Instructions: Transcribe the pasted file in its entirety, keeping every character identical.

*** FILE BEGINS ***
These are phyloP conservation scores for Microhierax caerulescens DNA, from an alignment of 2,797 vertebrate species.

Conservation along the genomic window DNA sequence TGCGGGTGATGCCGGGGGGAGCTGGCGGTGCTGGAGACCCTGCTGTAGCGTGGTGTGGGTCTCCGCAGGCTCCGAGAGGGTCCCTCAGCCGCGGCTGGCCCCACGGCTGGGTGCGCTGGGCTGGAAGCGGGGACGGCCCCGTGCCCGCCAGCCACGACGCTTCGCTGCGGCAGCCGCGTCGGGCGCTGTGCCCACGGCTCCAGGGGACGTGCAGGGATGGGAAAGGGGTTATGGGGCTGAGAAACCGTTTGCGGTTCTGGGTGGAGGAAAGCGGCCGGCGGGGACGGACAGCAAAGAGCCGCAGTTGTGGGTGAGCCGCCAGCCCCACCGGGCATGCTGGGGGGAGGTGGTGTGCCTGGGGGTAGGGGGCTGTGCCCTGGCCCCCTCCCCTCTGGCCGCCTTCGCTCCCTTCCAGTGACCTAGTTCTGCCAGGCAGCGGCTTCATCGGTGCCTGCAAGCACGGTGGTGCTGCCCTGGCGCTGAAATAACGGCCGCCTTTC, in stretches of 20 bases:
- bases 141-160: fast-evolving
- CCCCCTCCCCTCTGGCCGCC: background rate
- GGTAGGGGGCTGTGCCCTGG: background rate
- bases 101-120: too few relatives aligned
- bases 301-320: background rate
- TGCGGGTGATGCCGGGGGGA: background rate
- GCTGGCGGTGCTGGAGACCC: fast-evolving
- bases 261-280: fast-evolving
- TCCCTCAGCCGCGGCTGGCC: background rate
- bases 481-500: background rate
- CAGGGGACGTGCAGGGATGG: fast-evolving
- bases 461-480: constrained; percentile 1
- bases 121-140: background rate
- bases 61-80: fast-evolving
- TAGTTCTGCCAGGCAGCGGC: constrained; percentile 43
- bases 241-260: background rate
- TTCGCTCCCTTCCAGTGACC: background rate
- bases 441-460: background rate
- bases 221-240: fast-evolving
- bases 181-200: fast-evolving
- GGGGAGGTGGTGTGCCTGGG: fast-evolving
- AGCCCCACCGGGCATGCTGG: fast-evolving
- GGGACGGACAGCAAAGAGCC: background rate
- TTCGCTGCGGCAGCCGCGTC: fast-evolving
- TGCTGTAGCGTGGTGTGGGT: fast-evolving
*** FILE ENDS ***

These are phyloP conservation scores for Microhierax caerulescens DNA, from an alignment of 2,797 vertebrate species.

Conservation along the genomic window DNA sequence TGCGGGTGATGCCGGGGGGAGCTGGCGGTGCTGGAGACCCTGCTGTAGCGTGGTGTGGGTCTCCGCAGGCTCCGAGAGGGTCCCTCAGCCGCGGCTGGCCCCACGGCTGGGTGCGCTGGGCTGGAAGCGGGGACGGCCCCGTGCCCGCCAGCCACGACGCTTCGCTGCGGCAGCCGCGTCGGGCGCTGTGCCCACGGCTCCAGGGGACGTGCAGGGATGGGAAAGGGGTTATGGGGCTGAGAAACCGTTTGCGGTTCTGGGTGGAGGAAAGCGGCCGGCGGGGACGGACAGCAAAGAGCCGCAGTTGTGGGTGAGCCGCCAGCCCCACCGGGCATGCTGGGGGGAGGTGGTGTGCCTGGGGGTAGGGGGCTGTGCCCTGGCCCCCTCCCCTCTGGCCGCCTTCGCTCCCTTCCAGTGACCTAGTTCTGCCAGGCAGCGGCTTCATCGGTGCCTGCAAGCACGGTGGTGCTGCCCTGGCGCTGAAATAACGGCCGCCTTTC, in stretches of 20 bases:
- bases 141-160: fast-evolving
- CCCCCTCCCCTCTGGCCGCC: background rate
- GGTAGGGGGCTGTGCCCTGG: background rate
- bases 101-120: too few relatives aligned
- bases 301-320: background rate
- TGCGGGTGATGCCGGGGGGA: background rate
- GCTGGCGGTGCTGGAGACCC: fast-evolving
- bases 261-280: fast-evolving
- TCCCTCAGCCGCGGCTGGCC: background rate
- bases 481-500: background rate
- CAGGGGACGTGCAGGGATGG: fast-evolving
- bases 461-480: constrained; percentile 1
- bases 121-140: background rate
- bases 61-80: fast-evolving
- TAGTTCTGCCAGGCAGCGGC: constrained; percentile 43
- bases 241-260: background rate
- TTCGCTCCCTTCCAGTGACC: background rate
- bases 441-460: background rate
- bases 221-240: fast-evolving
- bases 181-200: fast-evolving
- GGGGAGGTGGTGTGCCTGGG: fast-evolving
- AGCCCCACCGGGCATGCTGG: fast-evolving
- GGGACGGACAGCAAAGAGCC: background rate
- TTCGCTGCGGCAGCCGCGTC: fast-evolving
- TGCTGTAGCGTGGTGTGGGT: fast-evolving